This was the first year Between 10and5 attended the National Arts Festival in the freezing Eastern Cape town of Grahamstown, and oh what year to attend! with the festival celebrating its 40th anniversary. Over the course of just 11 days, a programme of shows just short of a hefty 300 pages took place in and around the town – in school halls, churches, university sports gymnasiums, lecture theatres, in the high street, the location, museums and galleries. In fact, everywhere you looked, some little performance of some kind was taking place, whether official or not. During the 11 days of Fest the town comes to life, with thousands of people flocking in from all around the country.
To celebrate the 30th anniversary of the Art Festival’s partnership with Standard Bank, recipients of the prestigious Standard Bank Young Artist Award from over the last three decades were part of this year’s programme, including the premier of the 2014 winners’ work.
The programme is overwhelming to say the least – divided into Main and Fringe programmes, and within each subdivisions along genres: dance, theatre, jazz, classical, performance art, comedy, film, think!fest, visual art, public art, physical theatre, spiritfest, family theatre, and others. There just isn’t enough time in the day (and night) to see everything you might want to. The first show of the day is at 10am and the last 10pm and in between is a whole lot of rushing around between venues with pit stops at the Village Green market.
Should you go to Fest next year? Absolutely without a doubt yes you should. There is something there for everyone, and it all takes place within a radius of some 10 kilometres. Here’s our best of Fest – highlights of the shows and exhibitions we were fortunate enough to catch:
Ubu and the Truth Commission is the brilliant multimedia theatre piece written by Dr Jane Taylor and originally directed by William Kentridge with puppets by the Handspring Puppet Company. It’s a tragicomedy about apartheid and the history of secrets, lies and violence that underpinned the regime. This is personified by Pa Ubu, a re-interpretation of the dramatic character Ubu Roi, the licentious buffoon. Poignant excerpts from TRC hearings juxtapose his farcical domestic woes to create a moving response to the absurdities of our recent history.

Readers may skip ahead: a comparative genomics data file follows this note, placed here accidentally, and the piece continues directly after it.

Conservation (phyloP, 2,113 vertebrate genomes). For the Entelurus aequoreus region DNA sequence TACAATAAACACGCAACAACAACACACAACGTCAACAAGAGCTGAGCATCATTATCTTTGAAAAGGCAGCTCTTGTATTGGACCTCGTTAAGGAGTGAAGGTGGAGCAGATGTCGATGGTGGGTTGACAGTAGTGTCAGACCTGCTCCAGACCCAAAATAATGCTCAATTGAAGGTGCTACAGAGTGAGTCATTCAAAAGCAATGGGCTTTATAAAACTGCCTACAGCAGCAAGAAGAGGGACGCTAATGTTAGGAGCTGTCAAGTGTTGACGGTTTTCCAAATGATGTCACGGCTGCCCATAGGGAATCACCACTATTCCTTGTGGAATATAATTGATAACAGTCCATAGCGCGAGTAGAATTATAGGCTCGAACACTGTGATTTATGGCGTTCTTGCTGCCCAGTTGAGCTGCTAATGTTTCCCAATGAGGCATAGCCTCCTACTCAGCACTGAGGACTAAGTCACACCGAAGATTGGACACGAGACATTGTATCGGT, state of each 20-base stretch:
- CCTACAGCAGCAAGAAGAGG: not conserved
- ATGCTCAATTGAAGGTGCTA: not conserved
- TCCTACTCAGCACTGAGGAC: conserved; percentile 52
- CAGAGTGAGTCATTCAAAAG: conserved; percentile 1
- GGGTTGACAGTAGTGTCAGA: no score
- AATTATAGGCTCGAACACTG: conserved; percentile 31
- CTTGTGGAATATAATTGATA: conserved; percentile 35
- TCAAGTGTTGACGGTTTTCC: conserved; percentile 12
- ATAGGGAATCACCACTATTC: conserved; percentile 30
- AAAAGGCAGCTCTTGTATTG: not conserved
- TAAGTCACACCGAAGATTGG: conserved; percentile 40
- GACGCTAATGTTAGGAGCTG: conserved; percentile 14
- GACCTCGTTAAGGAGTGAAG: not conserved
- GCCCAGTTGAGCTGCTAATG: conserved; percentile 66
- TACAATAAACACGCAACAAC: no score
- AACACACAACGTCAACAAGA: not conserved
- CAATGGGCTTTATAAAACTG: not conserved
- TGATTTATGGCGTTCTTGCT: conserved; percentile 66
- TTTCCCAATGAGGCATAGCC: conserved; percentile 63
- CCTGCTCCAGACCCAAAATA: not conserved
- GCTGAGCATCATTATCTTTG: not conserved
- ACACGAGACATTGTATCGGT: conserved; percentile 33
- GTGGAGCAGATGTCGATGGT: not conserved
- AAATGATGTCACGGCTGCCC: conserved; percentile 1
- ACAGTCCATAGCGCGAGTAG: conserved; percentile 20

Bruising by Nicola Elliot, this year’s Standard Bank Young Artist Award winner for Dance, carefully and playfully deconstructs the form it is using to reflect on the body as the medium for experience. Bruising is also a meditation on love, and the physical experience of the dichotomies of this most intense human emotion.
Vanya and Sania and Masha and Spike is a Chekov themed, hilarious farce about middle age, despair and sibling rivalry and unrealised dreams. The story unfolds at the siblings’ family home, a sumptuous set designed by Jannie Swanepoel.
The Three Little Pigs stars Rob van Vuuren, James Cairns and Albert Pretorius. It’s a dark, satirical comedy that twists the tale of the pig siblings into one of deceit, murder and power. You can watch this play in Joburg at the Wits Theatre as part of the 969 Festival on from the 15th – 27th July.
Amateur Hour! Is a comedic parody of all the wannabes, try-hards and downright dismal performers forcing their way onto stage chasing the allure of just a few moments of fame. Jemma Khan and Glen Biderman Pam hilariously enact the various sorry performers. Catch this play in Joburg at the Wits Theatre as part of the 969 Festival on from the 15th – 27th July.
Slowly, by British playwright Howard Barker, is a visually stunning, stark symbolic piece that poses an impossible premise: how do you make sense of your own demise? Four princesses of an ancient civilization debate their impending fate as an unseen barbarian army destroys their decaying culture. As the city falls to ruins about them, the impossibility of ‘making sense’ becomes apparent.